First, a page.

The King’s Fund (funded by Aetna and the Aetna Foundation) is examining co-ordinated care for people with complex chronic conditions though a series of five case studies. The project involves looking into different approaches to care co-ordination in primary care settings, in different parts of the UK. Each case study explores issues including the care planning / co-ordination process, patient stories and team working approaches.
The present case study involves the Midhurst Macmillan Service, a community-based and consultant-led specialist palliative care service based in a rural community in southern England. This service covers approximately 150,000 people in Surrey, Hampshire and West Sussex, and is funded jointly by the NHS and Macmillan Cancer Support (to a value of £1.2 million per year). In 2010/11, 409 patients used the service.
The majority of patients supported have a diagnosis of cancer, but the service supports a growing number of patients with other conditions including dementia, heart failure and neurological disorders. A multidisciplinary team of nurses, palliative care consultants, occupational therapists, physiotherapists, and volunteers works in cooperation with local care providers – general practitioners (GPs), district nurses, social services and continuing care teams – to provide care in people’s own homes. Benefits to service users include being enabled to die in a place of their choosing (instead of a hospital). The cost-effectiveness of this service, and the overall impact on patients and carers, is being reviewed.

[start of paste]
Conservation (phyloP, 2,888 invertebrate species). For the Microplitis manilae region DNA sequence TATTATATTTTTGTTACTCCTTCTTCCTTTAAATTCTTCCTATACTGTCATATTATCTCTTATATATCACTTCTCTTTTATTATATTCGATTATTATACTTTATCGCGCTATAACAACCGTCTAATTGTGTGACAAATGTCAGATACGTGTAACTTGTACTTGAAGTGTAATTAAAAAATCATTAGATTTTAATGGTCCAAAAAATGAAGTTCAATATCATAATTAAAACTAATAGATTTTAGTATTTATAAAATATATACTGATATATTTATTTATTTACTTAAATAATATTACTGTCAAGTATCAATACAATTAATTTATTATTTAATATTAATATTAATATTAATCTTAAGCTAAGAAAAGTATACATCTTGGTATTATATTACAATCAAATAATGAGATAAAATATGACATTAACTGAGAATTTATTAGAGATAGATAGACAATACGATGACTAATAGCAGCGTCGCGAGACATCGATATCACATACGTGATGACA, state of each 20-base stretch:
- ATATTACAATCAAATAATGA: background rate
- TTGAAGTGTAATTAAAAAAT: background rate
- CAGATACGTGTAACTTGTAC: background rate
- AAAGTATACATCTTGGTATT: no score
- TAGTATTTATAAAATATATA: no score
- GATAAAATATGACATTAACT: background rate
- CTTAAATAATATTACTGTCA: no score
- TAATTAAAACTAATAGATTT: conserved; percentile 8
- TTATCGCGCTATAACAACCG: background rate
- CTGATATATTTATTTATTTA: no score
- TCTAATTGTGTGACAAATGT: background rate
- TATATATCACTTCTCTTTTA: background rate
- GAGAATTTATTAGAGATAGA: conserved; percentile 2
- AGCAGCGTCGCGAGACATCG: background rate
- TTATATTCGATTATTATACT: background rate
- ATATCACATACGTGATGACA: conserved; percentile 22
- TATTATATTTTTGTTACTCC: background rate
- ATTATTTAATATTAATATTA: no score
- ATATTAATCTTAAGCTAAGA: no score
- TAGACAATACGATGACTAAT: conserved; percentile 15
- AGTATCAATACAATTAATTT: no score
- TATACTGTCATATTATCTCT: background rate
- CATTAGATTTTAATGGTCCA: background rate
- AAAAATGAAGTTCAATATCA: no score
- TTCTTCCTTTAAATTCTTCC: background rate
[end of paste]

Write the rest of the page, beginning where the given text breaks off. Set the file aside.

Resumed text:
“What appears most important to the success of the approach has been its ability to detect and provide a personalised and rapid response to meet people’s needs at an earlier phase than other models as well as to have a community-based team with the mix of skills to maintain most people effectively at home”. (p.29).
Thiel, V. Sonola, L. Goodwin, N. [and] Kodner, D.L. (2013). Midhurst Macmillan Community Specialist Palliative Care Service: delivering end-of-life care in the community. London: The King’s Fund / Aetna and the Aetna Foundation, August 2013.
[A brief reference to this item features in Dementia and Elderly Care: the Latest Evidence Newsletter (RWNHST), Volume 3 Issue 9, August 2013].